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cool or warm white
• G4 back or sidepin:
8 SMD $15.00
10 SMD $20.00
15 SMD $25.00
• Festoon 37mm or 42mm
6 SMD $15.00
MR11- 6 SMD $15.00
MR16-15 SMD $25.00
• BAY15D Tower
18 SMD $35.00
For full details see our website
11 Babbage Rd, E-Roseville NSW 2069
Tel: 02 9417 8455
Fax 02 9417 8423
by Kurt Küpper*
* Kurt Küpper is director of Aquavolt
Electric Boat Parts. Tel: 02 9417 8455
So what else would you like to know? You are welcome to send in questions about
boat electrics or suggestions for topics that you would like explained.
Think of two switches, one controlling
a cabin light, the other a horn.
Clearly you want to be able to switch
on a cabin light and then go about your
activities, and only come back to the
switch once you want to turn the light off.
However, you only want the horn to be
activated for as long as you are holding
your finger on that switch.
The light switch is called a latching
switch, because it latches in whatever
position it has been left. The horn switch
is a momentary switch, because it is only
momentarily on while being activated,
and automatically switches off when you
let go of it.
Most switches only complete a circuit
when they are activated. If you think that is
stating the obvious, what about the switch
that is fitted to a circuit for a fridge light?
When the switch is not being pressed down
by the fridge door because that has been
opened, the circuit is on. When the door
is closed and the switch is pressed down,
the circuit is interrupted so that the light
is turned off.
Switches are described by their
condition in the unactivated state, or
‘normal’ state. The switch for the horn is
thus a ‘normally open’ (NO) switch, and
the switch for the fridge light is a ‘normally
closed’ (NC) switch.
In some instances it is required that
more than one circuit is switched by one
activation, e.g. it may be necessary to
switch both the positive and the negative
wires on and off. Essentially this means
that there are two adjacent switches that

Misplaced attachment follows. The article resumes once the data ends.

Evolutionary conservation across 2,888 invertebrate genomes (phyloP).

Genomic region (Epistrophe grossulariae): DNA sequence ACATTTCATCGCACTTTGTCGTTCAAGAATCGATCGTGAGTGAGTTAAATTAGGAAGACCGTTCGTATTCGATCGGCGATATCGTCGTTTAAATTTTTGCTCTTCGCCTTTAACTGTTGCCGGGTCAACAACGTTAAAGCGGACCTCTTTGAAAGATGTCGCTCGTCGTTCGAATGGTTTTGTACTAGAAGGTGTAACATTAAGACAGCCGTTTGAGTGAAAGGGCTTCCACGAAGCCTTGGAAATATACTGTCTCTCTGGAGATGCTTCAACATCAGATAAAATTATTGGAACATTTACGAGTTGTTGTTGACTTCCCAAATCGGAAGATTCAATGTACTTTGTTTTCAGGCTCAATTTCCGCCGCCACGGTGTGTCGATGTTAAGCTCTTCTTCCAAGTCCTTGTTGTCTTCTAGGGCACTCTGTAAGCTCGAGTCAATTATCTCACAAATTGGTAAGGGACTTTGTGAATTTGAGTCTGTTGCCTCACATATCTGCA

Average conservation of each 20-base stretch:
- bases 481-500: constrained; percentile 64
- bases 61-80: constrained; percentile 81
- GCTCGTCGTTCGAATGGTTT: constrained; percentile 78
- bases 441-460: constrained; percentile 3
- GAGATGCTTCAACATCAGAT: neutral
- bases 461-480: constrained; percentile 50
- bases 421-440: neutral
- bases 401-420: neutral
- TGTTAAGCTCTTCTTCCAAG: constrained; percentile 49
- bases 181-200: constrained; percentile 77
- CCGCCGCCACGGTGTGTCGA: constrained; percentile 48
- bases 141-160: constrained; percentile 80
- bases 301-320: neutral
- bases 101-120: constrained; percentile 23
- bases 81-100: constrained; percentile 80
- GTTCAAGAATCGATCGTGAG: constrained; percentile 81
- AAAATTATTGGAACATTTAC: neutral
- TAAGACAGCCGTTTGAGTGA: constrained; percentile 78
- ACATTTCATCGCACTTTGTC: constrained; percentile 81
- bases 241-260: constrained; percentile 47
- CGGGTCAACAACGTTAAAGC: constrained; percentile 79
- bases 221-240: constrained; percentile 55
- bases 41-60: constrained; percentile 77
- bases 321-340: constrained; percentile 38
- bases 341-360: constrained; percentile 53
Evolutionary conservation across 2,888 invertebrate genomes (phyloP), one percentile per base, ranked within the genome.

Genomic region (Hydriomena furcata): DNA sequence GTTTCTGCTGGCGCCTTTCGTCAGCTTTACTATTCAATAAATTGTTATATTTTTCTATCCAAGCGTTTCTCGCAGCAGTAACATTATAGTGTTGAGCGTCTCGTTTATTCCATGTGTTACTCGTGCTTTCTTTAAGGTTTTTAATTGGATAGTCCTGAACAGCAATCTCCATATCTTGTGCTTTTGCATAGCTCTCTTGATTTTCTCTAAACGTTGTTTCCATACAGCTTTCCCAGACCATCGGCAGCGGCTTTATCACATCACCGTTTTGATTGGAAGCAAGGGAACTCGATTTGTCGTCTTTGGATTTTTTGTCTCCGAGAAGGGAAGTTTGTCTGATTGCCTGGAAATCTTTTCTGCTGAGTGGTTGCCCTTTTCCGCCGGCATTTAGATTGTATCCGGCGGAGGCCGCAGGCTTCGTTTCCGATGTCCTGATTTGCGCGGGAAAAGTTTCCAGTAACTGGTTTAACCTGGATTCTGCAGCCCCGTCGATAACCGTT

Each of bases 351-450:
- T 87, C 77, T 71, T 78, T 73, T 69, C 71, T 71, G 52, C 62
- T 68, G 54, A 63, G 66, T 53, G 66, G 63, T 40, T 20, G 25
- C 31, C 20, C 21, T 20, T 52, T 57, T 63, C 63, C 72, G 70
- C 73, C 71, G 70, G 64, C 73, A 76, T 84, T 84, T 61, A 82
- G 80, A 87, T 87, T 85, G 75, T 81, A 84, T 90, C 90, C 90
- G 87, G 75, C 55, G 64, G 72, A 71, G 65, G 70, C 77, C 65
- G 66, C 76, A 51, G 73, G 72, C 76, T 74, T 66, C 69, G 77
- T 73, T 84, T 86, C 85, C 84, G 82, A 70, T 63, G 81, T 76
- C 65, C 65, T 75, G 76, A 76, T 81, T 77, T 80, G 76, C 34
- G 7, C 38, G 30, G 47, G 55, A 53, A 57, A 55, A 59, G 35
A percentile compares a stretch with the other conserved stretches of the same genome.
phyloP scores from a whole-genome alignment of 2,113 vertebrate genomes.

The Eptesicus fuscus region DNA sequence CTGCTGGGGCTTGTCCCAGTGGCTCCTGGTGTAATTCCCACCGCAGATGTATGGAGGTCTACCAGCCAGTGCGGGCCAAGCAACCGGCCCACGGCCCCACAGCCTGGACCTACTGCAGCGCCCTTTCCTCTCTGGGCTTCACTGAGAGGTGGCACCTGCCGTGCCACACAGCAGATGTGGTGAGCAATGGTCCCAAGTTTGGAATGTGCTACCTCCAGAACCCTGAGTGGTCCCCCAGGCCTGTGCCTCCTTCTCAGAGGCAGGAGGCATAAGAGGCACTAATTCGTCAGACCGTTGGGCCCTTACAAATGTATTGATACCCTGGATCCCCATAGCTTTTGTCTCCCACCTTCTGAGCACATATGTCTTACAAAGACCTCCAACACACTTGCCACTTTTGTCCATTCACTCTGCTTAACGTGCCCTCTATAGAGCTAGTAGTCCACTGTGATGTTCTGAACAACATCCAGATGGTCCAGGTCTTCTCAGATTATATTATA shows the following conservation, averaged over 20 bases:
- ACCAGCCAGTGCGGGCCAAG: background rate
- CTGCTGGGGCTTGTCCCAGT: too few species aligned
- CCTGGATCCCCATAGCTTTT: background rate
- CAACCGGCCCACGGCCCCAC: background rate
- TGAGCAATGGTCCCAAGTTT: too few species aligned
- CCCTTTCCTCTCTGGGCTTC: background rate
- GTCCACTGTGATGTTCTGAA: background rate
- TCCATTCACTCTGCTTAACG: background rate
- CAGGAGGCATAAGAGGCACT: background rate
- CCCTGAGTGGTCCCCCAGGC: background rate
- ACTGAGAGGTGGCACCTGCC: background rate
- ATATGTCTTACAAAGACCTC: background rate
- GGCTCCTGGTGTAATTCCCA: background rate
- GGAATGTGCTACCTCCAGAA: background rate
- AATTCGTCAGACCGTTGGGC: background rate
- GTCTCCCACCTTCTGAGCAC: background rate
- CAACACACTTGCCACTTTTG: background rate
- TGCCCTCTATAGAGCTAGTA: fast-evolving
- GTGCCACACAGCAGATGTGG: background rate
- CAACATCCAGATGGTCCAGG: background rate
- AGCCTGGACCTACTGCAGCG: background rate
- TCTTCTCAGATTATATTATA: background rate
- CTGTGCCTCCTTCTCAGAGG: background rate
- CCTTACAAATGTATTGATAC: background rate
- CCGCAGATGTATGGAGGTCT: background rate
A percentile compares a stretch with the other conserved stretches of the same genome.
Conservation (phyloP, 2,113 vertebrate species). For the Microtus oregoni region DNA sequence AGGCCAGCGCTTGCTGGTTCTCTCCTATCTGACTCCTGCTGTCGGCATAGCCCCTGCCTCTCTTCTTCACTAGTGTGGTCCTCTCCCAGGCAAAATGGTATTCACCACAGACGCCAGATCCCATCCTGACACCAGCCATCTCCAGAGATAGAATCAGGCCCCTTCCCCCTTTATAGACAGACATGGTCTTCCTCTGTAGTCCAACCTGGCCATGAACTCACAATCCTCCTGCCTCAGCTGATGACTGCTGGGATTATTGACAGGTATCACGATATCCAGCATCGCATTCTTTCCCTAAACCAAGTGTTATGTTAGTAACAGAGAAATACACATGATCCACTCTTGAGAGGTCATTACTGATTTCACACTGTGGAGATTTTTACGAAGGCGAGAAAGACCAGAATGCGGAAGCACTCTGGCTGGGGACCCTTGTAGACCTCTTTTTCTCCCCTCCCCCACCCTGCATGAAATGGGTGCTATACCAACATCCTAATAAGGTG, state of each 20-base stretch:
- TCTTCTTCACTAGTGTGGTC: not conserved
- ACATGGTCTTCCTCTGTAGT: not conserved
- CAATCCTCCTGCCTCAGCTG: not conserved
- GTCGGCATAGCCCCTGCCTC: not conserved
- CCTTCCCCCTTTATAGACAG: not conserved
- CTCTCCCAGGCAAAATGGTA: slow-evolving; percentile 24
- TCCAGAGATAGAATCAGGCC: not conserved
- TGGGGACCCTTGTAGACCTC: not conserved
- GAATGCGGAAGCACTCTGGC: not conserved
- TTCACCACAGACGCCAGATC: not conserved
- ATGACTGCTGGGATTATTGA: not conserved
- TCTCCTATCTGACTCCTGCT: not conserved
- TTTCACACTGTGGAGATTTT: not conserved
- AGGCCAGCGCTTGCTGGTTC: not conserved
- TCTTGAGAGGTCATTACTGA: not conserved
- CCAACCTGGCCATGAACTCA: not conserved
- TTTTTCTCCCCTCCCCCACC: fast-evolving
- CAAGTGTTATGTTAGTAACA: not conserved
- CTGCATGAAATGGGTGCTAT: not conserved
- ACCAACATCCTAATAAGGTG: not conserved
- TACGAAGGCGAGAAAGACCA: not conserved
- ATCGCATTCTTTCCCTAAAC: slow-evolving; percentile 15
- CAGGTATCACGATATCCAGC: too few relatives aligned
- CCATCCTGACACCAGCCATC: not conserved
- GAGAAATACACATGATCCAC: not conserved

are controlled by one lever.
Although less common, there are
instances when more than two circuits
must be switched by one activation. We
define how many sets of contacts are
switched as the number of poles, e.g a
one pole switch or a three pole switch.
Two pole switches are commonly called
‘double pole’ switches.
That’s not where the options end
though, as we get switches that can be
operated in two directions, e.g. a switch
that controls an anchor windlass. This we
call a ‘double throw’ switch, as opposed
to the single throw switch that we used
for the horn. The winch switch will have
an ‘off’ position between the ‘up’ and
‘down’ positions, so it is called a ‘centre
off, double throw’ switch.
There are some double throw switches
that do not have a centre off position, i.e.
they either switch the one way or the other.
These are called ‘change over’ or ‘on-on’
switches. An example of these are the
switches used when you wish to control
one light from two different positions,
e.g. with one switch at the cabin door and
another next to the bunk.
In written descriptions of switches it
is usual to indicate an ‘off’ position with
a ‘0 ’ (zero) and an ‘on’ position with a ‘1’.
Brackets are used to indicate momentary
positions. Single or double pole are
abbreviated SP and DP, Single or Double
Throw ST and DT.
Thus a single pole off-on switch would
be SPST 0-1, a double pole winch switch
would be DPDT (1)-0 -(1).
A switch with a stalk or lever is generally
called a toggle switch. The very common
switches with a chrome plated brass toggle
are an example. When the toggle has
two flat surfaces it is sometimes called a
Also commonly used are rocker
switches. These have a rectangular or
round actuator that pivots across their
centre lines like a see-saw.
Momentary switches often have a
button that gets pushed in to make the
switch a ‘push switch’. Less frequently
used are latching push switches, which
you push once to activate them, and push
again to release them. These are often
called ‘push-push’ switches or ‘alternate
Rotary switches are controlled by
rotating the actuator. These are particularly
used when more than two switch positions
Lastly we should mention the pull
switches that were extensively used on
boats in the past. They are activated by
pulling out the activating knob away from
the panel that the switch is mounted on.
Sometimes these are double pole, with the
one pole being activated in a first stage,
and both poles being activated when
the knob is pulled out fully to a second
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